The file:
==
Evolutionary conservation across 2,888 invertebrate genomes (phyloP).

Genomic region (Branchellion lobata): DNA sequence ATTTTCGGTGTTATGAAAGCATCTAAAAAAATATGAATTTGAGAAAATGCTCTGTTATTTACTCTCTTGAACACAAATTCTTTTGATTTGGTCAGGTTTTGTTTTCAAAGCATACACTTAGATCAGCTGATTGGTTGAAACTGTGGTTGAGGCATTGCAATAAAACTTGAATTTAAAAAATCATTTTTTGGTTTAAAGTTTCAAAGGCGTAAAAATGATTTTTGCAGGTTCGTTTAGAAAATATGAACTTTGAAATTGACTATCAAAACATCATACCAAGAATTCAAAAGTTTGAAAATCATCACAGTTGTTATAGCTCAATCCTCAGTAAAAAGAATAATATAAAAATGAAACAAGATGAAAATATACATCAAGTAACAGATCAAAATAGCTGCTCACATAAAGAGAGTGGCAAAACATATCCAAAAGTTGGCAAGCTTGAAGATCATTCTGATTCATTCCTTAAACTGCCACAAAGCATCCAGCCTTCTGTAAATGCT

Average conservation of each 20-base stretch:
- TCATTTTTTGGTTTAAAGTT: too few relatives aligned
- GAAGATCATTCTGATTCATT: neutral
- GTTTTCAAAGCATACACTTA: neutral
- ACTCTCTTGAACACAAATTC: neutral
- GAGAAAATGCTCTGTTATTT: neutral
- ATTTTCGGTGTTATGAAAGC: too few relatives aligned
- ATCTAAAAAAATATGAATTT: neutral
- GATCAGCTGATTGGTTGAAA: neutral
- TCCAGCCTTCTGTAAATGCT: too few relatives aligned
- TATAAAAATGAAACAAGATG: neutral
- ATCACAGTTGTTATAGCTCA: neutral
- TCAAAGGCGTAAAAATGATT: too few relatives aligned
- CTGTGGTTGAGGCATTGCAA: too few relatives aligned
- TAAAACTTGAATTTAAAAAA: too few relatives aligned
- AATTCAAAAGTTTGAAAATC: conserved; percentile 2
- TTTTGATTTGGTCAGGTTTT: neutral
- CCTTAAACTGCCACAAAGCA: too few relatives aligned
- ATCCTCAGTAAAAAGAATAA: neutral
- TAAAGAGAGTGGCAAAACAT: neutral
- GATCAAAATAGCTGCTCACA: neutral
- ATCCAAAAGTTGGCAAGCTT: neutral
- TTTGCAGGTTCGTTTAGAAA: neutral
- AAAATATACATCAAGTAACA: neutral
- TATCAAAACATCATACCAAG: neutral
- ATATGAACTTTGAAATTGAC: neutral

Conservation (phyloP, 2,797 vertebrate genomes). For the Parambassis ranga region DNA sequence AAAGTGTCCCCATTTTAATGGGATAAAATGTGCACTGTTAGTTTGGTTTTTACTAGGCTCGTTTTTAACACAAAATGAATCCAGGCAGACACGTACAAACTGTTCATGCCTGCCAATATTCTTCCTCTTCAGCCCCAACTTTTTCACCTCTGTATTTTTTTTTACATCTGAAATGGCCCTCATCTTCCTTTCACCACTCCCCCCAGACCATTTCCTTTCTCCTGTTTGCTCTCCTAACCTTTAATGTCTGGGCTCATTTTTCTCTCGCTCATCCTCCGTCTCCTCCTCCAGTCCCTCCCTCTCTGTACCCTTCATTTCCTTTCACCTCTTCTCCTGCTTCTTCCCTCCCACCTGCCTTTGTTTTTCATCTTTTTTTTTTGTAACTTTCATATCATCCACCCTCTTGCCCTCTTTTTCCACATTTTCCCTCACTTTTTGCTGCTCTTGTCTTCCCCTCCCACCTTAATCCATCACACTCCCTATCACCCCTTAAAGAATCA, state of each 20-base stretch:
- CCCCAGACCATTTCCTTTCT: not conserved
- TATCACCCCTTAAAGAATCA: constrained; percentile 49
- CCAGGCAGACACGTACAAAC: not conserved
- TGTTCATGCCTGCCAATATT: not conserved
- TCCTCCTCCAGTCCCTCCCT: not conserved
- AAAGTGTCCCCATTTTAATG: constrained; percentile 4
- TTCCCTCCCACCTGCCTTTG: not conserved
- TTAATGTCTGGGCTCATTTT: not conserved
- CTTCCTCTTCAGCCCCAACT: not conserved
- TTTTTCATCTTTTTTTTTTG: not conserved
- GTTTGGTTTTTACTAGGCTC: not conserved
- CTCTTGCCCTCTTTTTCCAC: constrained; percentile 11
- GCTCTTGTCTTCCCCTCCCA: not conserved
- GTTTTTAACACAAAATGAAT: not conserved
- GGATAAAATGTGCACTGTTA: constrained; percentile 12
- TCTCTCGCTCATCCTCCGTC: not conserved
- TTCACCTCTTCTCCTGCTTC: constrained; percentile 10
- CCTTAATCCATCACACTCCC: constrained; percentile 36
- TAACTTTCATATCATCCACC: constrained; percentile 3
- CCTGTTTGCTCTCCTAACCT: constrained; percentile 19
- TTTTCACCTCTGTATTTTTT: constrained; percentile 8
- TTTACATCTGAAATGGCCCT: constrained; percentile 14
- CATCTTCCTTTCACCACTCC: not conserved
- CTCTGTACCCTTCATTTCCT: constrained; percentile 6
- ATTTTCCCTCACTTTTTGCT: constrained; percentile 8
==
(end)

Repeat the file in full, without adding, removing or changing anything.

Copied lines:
Evolutionary conservation across 2,888 invertebrate genomes (phyloP).

Genomic region (Branchellion lobata): DNA sequence ATTTTCGGTGTTATGAAAGCATCTAAAAAAATATGAATTTGAGAAAATGCTCTGTTATTTACTCTCTTGAACACAAATTCTTTTGATTTGGTCAGGTTTTGTTTTCAAAGCATACACTTAGATCAGCTGATTGGTTGAAACTGTGGTTGAGGCATTGCAATAAAACTTGAATTTAAAAAATCATTTTTTGGTTTAAAGTTTCAAAGGCGTAAAAATGATTTTTGCAGGTTCGTTTAGAAAATATGAACTTTGAAATTGACTATCAAAACATCATACCAAGAATTCAAAAGTTTGAAAATCATCACAGTTGTTATAGCTCAATCCTCAGTAAAAAGAATAATATAAAAATGAAACAAGATGAAAATATACATCAAGTAACAGATCAAAATAGCTGCTCACATAAAGAGAGTGGCAAAACATATCCAAAAGTTGGCAAGCTTGAAGATCATTCTGATTCATTCCTTAAACTGCCACAAAGCATCCAGCCTTCTGTAAATGCT

Average conservation of each 20-base stretch:
- TCATTTTTTGGTTTAAAGTT: too few relatives aligned
- GAAGATCATTCTGATTCATT: neutral
- GTTTTCAAAGCATACACTTA: neutral
- ACTCTCTTGAACACAAATTC: neutral
- GAGAAAATGCTCTGTTATTT: neutral
- ATTTTCGGTGTTATGAAAGC: too few relatives aligned
- ATCTAAAAAAATATGAATTT: neutral
- GATCAGCTGATTGGTTGAAA: neutral
- TCCAGCCTTCTGTAAATGCT: too few relatives aligned
- TATAAAAATGAAACAAGATG: neutral
- ATCACAGTTGTTATAGCTCA: neutral
- TCAAAGGCGTAAAAATGATT: too few relatives aligned
- CTGTGGTTGAGGCATTGCAA: too few relatives aligned
- TAAAACTTGAATTTAAAAAA: too few relatives aligned
- AATTCAAAAGTTTGAAAATC: conserved; percentile 2
- TTTTGATTTGGTCAGGTTTT: neutral
- CCTTAAACTGCCACAAAGCA: too few relatives aligned
- ATCCTCAGTAAAAAGAATAA: neutral
- TAAAGAGAGTGGCAAAACAT: neutral
- GATCAAAATAGCTGCTCACA: neutral
- ATCCAAAAGTTGGCAAGCTT: neutral
- TTTGCAGGTTCGTTTAGAAA: neutral
- AAAATATACATCAAGTAACA: neutral
- TATCAAAACATCATACCAAG: neutral
- ATATGAACTTTGAAATTGAC: neutral

Conservation (phyloP, 2,797 vertebrate genomes). For the Parambassis ranga region DNA sequence AAAGTGTCCCCATTTTAATGGGATAAAATGTGCACTGTTAGTTTGGTTTTTACTAGGCTCGTTTTTAACACAAAATGAATCCAGGCAGACACGTACAAACTGTTCATGCCTGCCAATATTCTTCCTCTTCAGCCCCAACTTTTTCACCTCTGTATTTTTTTTTACATCTGAAATGGCCCTCATCTTCCTTTCACCACTCCCCCCAGACCATTTCCTTTCTCCTGTTTGCTCTCCTAACCTTTAATGTCTGGGCTCATTTTTCTCTCGCTCATCCTCCGTCTCCTCCTCCAGTCCCTCCCTCTCTGTACCCTTCATTTCCTTTCACCTCTTCTCCTGCTTCTTCCCTCCCACCTGCCTTTGTTTTTCATCTTTTTTTTTTGTAACTTTCATATCATCCACCCTCTTGCCCTCTTTTTCCACATTTTCCCTCACTTTTTGCTGCTCTTGTCTTCCCCTCCCACCTTAATCCATCACACTCCCTATCACCCCTTAAAGAATCA, state of each 20-base stretch:
- CCCCAGACCATTTCCTTTCT: not conserved
- TATCACCCCTTAAAGAATCA: constrained; percentile 49
- CCAGGCAGACACGTACAAAC: not conserved
- TGTTCATGCCTGCCAATATT: not conserved
- TCCTCCTCCAGTCCCTCCCT: not conserved
- AAAGTGTCCCCATTTTAATG: constrained; percentile 4
- TTCCCTCCCACCTGCCTTTG: not conserved
- TTAATGTCTGGGCTCATTTT: not conserved
- CTTCCTCTTCAGCCCCAACT: not conserved
- TTTTTCATCTTTTTTTTTTG: not conserved
- GTTTGGTTTTTACTAGGCTC: not conserved
- CTCTTGCCCTCTTTTTCCAC: constrained; percentile 11
- GCTCTTGTCTTCCCCTCCCA: not conserved
- GTTTTTAACACAAAATGAAT: not conserved
- GGATAAAATGTGCACTGTTA: constrained; percentile 12
- TCTCTCGCTCATCCTCCGTC: not conserved
- TTCACCTCTTCTCCTGCTTC: constrained; percentile 10
- CCTTAATCCATCACACTCCC: constrained; percentile 36
- TAACTTTCATATCATCCACC: constrained; percentile 3
- CCTGTTTGCTCTCCTAACCT: constrained; percentile 19
- TTTTCACCTCTGTATTTTTT: constrained; percentile 8
- TTTACATCTGAAATGGCCCT: constrained; percentile 14
- CATCTTCCTTTCACCACTCC: not conserved
- CTCTGTACCCTTCATTTCCT: constrained; percentile 6
- ATTTTCCCTCACTTTTTGCT: constrained; percentile 8